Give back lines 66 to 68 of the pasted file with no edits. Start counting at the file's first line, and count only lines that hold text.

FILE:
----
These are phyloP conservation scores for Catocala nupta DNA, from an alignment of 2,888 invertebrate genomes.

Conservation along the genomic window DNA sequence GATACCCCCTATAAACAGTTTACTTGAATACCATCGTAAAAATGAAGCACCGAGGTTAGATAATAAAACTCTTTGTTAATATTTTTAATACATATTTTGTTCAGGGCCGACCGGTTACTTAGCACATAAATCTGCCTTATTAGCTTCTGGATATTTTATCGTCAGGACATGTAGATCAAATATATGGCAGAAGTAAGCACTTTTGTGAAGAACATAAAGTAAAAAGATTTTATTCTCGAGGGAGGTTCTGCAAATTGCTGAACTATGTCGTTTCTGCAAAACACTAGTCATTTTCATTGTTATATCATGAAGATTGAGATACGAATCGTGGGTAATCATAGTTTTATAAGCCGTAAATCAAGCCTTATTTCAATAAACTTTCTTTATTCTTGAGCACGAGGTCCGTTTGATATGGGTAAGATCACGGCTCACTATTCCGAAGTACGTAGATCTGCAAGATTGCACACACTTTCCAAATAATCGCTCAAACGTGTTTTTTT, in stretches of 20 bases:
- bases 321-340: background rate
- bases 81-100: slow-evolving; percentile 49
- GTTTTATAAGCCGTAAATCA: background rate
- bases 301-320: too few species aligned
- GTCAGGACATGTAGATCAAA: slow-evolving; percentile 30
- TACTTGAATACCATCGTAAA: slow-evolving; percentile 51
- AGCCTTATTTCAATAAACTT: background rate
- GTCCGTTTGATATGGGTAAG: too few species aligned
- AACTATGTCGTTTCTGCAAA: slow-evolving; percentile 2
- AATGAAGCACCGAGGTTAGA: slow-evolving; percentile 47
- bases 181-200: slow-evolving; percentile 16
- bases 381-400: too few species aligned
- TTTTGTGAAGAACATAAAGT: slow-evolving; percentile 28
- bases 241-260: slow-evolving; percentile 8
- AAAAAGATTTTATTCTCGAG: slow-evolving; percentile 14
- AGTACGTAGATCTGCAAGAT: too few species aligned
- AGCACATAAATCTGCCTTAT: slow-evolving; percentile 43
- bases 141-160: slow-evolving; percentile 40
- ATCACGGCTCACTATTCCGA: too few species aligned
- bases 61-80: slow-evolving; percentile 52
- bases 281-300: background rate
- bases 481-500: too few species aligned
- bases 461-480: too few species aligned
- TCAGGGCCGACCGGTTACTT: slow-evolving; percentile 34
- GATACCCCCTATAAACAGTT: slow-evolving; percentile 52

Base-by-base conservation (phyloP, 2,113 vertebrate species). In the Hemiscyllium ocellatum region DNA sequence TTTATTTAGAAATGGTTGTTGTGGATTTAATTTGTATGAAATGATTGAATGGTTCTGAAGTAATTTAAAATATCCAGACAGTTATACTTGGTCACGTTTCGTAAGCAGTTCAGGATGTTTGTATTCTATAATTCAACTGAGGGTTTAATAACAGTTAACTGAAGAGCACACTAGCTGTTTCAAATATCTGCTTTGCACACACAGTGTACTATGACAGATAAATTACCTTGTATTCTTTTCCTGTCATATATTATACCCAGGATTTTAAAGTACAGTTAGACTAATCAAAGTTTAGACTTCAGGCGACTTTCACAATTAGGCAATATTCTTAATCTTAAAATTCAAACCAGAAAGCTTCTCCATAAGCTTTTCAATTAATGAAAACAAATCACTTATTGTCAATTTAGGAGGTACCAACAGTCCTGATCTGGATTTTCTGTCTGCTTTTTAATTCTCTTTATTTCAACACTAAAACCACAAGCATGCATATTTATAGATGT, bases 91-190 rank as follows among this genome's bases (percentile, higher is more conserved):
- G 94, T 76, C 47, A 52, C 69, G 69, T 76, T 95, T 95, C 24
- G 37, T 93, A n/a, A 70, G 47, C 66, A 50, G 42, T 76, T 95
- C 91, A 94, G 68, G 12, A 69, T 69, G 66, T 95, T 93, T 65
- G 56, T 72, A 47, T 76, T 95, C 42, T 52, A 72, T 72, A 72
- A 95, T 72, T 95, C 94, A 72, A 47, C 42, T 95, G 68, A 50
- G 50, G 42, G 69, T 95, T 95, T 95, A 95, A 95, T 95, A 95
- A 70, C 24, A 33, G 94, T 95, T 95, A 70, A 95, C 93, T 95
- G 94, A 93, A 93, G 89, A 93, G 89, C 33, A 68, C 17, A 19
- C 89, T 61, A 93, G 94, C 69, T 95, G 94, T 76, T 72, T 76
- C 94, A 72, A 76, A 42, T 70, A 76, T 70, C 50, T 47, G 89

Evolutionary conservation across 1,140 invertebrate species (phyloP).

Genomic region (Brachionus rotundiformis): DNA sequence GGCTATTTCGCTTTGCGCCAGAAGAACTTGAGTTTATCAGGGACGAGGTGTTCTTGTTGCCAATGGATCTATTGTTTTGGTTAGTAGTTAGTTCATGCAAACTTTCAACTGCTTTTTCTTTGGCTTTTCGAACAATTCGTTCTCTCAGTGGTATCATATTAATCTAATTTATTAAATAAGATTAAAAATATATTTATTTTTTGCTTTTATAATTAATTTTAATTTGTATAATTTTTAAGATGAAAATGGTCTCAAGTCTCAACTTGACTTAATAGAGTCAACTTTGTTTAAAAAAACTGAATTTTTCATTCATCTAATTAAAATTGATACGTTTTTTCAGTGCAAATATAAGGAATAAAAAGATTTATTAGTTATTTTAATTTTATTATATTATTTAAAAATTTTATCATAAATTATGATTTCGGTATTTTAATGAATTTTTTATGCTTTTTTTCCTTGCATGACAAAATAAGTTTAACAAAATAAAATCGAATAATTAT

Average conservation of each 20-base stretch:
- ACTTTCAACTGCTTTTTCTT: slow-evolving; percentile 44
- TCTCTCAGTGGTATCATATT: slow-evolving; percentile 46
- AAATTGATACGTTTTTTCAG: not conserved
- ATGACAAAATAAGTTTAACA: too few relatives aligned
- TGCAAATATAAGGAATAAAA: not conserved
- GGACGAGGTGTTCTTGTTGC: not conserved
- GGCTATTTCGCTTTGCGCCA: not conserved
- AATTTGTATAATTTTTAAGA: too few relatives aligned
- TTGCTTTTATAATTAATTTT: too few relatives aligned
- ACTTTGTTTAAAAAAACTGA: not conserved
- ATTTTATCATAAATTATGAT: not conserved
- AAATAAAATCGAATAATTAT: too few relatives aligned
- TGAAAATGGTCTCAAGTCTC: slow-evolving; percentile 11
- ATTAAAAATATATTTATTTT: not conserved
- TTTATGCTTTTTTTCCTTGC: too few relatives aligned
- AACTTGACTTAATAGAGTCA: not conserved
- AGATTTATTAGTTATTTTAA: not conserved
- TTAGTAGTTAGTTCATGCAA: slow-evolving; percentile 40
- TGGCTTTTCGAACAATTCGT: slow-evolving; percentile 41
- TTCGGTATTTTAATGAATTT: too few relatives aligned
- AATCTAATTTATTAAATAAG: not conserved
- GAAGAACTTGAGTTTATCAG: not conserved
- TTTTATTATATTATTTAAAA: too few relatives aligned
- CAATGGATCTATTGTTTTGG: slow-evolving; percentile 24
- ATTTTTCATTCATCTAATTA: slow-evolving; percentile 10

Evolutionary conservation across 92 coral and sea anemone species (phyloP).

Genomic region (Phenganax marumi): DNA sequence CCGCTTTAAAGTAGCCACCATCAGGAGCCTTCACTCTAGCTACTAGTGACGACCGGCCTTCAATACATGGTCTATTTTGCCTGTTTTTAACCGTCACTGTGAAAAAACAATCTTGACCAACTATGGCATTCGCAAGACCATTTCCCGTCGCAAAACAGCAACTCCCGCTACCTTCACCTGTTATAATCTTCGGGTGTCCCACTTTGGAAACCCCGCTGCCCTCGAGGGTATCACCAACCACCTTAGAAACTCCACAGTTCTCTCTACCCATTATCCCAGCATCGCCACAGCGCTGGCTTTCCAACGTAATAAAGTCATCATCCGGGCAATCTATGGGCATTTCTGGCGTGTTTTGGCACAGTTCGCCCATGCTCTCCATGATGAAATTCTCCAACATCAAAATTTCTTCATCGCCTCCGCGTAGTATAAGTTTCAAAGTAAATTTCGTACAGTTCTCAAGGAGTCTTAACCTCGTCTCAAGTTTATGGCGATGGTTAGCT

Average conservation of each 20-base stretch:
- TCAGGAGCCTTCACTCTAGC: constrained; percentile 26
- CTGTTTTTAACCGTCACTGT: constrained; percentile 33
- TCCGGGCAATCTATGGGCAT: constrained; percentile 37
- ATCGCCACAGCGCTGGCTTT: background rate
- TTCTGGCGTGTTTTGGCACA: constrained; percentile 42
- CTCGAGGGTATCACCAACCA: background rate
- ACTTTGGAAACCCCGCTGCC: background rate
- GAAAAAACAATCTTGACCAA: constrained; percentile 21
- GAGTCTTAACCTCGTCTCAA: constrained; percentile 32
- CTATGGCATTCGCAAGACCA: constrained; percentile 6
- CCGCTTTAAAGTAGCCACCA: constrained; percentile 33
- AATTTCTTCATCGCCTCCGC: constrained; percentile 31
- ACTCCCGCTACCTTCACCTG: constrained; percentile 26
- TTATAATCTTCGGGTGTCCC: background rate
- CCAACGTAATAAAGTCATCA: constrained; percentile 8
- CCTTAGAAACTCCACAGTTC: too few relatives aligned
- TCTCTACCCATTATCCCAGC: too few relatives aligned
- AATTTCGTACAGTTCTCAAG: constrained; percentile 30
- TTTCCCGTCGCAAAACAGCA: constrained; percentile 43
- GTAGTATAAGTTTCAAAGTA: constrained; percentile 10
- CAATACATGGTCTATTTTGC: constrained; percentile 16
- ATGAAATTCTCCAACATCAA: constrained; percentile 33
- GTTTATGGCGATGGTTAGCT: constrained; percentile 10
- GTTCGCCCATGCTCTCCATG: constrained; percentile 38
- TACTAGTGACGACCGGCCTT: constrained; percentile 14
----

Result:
- ATTTTTCATTCATCTAATTA: slow-evolving; percentile 10

Evolutionary conservation across 92 coral and sea anemone species (phyloP).

Genomic region (Phenganax marumi): DNA sequence CCGCTTTAAAGTAGCCACCATCAGGAGCCTTCACTCTAGCTACTAGTGACGACCGGCCTTCAATACATGGTCTATTTTGCCTGTTTTTAACCGTCACTGTGAAAAAACAATCTTGACCAACTATGGCATTCGCAAGACCATTTCCCGTCGCAAAACAGCAACTCCCGCTACCTTCACCTGTTATAATCTTCGGGTGTCCCACTTTGGAAACCCCGCTGCCCTCGAGGGTATCACCAACCACCTTAGAAACTCCACAGTTCTCTCTACCCATTATCCCAGCATCGCCACAGCGCTGGCTTTCCAACGTAATAAAGTCATCATCCGGGCAATCTATGGGCATTTCTGGCGTGTTTTGGCACAGTTCGCCCATGCTCTCCATGATGAAATTCTCCAACATCAAAATTTCTTCATCGCCTCCGCGTAGTATAAGTTTCAAAGTAAATTTCGTACAGTTCTCAAGGAGTCTTAACCTCGTCTCAAGTTTATGGCGATGGTTAGCT